The Lone Star State

Mar 21, 2024 | About Me, CLON-X, Texas

Friends and readers have often asked if I would ever set a book in Texas. For years, my standard reaction was to laugh and shoot back with, “Why would I?” Sure, I love where I live in the Lone Star State, but set a book here? After all, what’s so intriguing about living in the Eastern Cross Timbers region of North Texas that a fiction author would set a thriller here? But in the end, that’s exactly what I did. I set book four, CLON-X, in the Dallas-Fort Worth Metroplex.  

Once I began to research the history of the DFW area, I discovered reasons to do a re-think. The more I learned, the more addicted I became to knowing more about those early settlers who made the Texas Plains their new home. And as a person who has a deep respect for and love of the land – not to mention being an outdoors person – I immersed myself not only in their stories, but also in the knowledge of the land itself. 

The Cross Timbers is a forest-grassland ecoregion with both savannah and woodlands of post oak, blackjack oaks, and my personal favorite, the eastern red cedar. Some consider the red cedar to be an invasive species, but my love endures. The oaks in the Cross Timbers area were not considered usable timber, so deforestation wasn’t widely practiced there. As a result, these old-growth forests contained millions of post oaks from 200 to 400 years old and red cedar over 500 years old. In 1835, one early American explorer who forged a path through the Cross Timbers terrain described it “like struggling through a forest of cast iron.”

After the history of North Texas dug its hooks into me, I found myself devouring anything and everything related to the early settlers who called Texas the Lone Star State. Why and how did Texas come by this moniker? Theories abound as to the exact story, but it seems the tale begins south of the border.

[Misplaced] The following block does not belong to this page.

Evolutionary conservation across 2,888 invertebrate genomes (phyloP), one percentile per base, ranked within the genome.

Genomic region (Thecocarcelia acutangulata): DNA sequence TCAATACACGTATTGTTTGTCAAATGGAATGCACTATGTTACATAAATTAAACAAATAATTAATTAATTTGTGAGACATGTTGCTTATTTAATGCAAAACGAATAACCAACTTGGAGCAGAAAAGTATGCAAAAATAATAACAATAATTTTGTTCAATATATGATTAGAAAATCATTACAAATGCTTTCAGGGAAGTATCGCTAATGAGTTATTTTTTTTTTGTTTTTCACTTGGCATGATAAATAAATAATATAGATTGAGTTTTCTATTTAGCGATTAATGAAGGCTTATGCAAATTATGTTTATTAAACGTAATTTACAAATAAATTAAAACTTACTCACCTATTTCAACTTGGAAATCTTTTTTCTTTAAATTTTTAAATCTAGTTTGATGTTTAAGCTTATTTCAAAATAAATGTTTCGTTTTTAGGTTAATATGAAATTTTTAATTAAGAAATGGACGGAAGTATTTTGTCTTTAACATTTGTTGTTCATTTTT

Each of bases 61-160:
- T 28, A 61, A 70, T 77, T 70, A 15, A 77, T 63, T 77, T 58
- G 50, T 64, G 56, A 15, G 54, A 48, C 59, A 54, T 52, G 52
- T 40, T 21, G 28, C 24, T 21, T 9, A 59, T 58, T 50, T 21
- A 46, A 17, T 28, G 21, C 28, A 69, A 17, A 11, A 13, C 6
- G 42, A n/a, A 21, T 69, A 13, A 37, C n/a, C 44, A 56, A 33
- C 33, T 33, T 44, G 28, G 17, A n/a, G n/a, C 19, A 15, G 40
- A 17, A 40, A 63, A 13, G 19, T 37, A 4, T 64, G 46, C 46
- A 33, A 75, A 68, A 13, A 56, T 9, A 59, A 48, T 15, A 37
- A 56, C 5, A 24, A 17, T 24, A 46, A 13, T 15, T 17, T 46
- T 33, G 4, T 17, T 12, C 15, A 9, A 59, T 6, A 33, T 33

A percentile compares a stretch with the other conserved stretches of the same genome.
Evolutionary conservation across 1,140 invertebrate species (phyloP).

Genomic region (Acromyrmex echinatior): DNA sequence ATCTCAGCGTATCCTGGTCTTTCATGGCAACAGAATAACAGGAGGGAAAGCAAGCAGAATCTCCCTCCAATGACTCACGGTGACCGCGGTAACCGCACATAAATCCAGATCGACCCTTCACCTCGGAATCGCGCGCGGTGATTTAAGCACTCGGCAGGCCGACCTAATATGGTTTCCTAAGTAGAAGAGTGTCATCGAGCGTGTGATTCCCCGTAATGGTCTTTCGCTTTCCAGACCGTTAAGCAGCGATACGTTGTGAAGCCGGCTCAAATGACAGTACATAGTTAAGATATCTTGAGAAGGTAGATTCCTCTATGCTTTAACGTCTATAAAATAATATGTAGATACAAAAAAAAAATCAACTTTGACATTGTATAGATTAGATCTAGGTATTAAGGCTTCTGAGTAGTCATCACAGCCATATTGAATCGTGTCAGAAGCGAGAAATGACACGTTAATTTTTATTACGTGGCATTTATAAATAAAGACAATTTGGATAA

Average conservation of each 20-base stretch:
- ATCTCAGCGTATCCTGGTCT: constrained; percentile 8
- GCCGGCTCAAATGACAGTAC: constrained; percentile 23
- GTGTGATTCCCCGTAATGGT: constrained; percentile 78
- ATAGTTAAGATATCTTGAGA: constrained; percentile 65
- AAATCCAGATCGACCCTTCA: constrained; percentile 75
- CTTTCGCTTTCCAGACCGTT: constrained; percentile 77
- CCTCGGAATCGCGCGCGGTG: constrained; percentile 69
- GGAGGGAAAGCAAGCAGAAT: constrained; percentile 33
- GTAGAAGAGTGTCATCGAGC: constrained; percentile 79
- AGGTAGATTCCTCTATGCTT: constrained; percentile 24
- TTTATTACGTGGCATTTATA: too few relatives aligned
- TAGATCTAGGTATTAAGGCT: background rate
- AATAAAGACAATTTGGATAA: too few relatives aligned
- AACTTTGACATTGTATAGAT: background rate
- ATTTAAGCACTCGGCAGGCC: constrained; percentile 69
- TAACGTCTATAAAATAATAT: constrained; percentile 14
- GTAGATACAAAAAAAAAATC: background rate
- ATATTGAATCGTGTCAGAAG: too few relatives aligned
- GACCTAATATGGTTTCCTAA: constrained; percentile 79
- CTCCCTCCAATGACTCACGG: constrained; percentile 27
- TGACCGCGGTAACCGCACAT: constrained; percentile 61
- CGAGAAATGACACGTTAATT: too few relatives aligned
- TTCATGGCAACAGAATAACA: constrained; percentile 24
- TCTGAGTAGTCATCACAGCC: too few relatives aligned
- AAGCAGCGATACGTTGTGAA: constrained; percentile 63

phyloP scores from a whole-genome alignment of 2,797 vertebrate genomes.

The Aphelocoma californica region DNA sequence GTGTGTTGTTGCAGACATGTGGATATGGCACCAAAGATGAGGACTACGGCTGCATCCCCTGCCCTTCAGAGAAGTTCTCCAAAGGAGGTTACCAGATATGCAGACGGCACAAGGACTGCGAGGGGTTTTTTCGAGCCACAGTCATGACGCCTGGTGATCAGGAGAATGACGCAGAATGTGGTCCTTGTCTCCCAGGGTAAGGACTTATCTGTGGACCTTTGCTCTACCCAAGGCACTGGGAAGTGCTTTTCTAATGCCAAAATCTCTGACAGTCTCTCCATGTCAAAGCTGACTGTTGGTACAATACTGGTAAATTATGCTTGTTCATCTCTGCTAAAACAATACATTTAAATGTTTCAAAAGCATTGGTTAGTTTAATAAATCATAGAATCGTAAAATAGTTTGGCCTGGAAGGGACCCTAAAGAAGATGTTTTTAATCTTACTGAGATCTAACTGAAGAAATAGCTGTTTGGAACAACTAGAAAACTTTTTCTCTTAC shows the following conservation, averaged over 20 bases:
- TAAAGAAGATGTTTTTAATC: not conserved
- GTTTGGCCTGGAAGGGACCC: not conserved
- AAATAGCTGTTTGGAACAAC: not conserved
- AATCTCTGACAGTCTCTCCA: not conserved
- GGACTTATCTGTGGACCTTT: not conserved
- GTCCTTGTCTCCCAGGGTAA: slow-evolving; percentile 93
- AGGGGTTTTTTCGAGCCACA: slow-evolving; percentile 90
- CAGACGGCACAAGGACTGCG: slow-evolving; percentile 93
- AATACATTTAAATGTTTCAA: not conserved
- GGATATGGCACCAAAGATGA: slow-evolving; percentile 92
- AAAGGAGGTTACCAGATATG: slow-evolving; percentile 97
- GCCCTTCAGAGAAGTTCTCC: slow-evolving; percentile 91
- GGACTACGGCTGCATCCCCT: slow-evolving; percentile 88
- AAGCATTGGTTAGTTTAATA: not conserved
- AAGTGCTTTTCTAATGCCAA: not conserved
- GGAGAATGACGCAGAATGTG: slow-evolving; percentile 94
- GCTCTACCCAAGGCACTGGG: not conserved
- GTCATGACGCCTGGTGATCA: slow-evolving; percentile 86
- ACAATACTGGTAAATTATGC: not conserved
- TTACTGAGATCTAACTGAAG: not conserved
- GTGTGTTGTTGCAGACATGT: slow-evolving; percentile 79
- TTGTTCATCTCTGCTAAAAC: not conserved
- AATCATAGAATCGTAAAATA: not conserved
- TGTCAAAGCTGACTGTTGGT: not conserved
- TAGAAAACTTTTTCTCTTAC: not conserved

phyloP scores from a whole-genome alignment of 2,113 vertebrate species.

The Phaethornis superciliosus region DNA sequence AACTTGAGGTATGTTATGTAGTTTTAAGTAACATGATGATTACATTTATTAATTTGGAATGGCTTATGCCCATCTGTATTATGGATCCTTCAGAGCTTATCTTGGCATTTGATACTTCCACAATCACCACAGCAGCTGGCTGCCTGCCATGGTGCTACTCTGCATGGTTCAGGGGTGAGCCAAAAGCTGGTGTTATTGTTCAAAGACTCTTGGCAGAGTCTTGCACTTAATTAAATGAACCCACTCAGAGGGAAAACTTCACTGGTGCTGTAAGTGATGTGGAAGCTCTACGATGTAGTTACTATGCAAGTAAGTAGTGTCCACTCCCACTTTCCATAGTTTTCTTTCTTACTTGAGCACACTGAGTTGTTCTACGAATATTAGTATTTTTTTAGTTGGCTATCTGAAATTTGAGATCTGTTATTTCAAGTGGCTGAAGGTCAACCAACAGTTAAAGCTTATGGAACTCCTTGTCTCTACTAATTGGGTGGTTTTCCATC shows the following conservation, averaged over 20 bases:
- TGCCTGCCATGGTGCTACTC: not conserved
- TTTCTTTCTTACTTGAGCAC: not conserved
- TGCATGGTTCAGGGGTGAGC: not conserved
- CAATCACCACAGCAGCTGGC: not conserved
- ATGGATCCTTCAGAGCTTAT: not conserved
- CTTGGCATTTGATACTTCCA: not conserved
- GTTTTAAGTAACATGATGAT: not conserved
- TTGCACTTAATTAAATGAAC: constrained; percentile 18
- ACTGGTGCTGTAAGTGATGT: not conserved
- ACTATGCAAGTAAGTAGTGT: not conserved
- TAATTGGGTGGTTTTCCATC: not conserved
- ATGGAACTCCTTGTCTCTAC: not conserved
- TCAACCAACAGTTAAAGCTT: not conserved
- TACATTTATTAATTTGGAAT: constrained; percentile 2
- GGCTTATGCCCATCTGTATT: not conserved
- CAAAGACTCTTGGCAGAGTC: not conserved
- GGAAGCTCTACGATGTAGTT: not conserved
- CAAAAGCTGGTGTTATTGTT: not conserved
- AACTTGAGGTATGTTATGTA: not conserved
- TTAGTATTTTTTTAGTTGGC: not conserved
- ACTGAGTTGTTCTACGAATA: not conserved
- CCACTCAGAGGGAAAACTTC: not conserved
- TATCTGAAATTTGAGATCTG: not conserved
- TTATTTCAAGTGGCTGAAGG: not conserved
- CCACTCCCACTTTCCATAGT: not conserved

When Texas was a province of Mexico, the land that’s known today as the state of Texas encompassed two areas called Coahuila y Tejas. It’s thought that the original flag for this land bore two gold stars in the middle of the red, green, and white stripes of the Mexican flag. Once Texas won its independence from Mexico, the victory resulted in the design of a new flag for the independent Republic of Texas. That first flag, and subsequent variations of it, all featured a lone star, representing defiance, pride and — most importantly — independence, with the red, white, and blue representing, respectively, bravery, purity, and loyalty. All noble traits.

Although we no longer live in a freestanding republic, Texans still pride themselves on their rugged individualism and independent spirit. And as you might expect, the people who are happy to make Texas their home still have that “Lone Star State” spirit. 

Texas joined the Union on December 29, 1845, as the 28th state. I have discovered that, as with so much of history, controversy surrounds even the Texas flag. Who designed it? The Texas State Library and Archives Commission says the flag was designed by Austin artist Peter Krag for $200. Read more about the flag controversies at https://www.kut.org/austin/2016-06-15/why-nobody-knows-who-designed-the-texas-flag 

As someone who’s happy to call Texas home, I find my appetite to learn more about my adopted state has definitely taken hold. Read more about Texas history by starting here https://patkrapf.com/texas-the-german-belt/ Then follow me through the archives of the Lone Star State.

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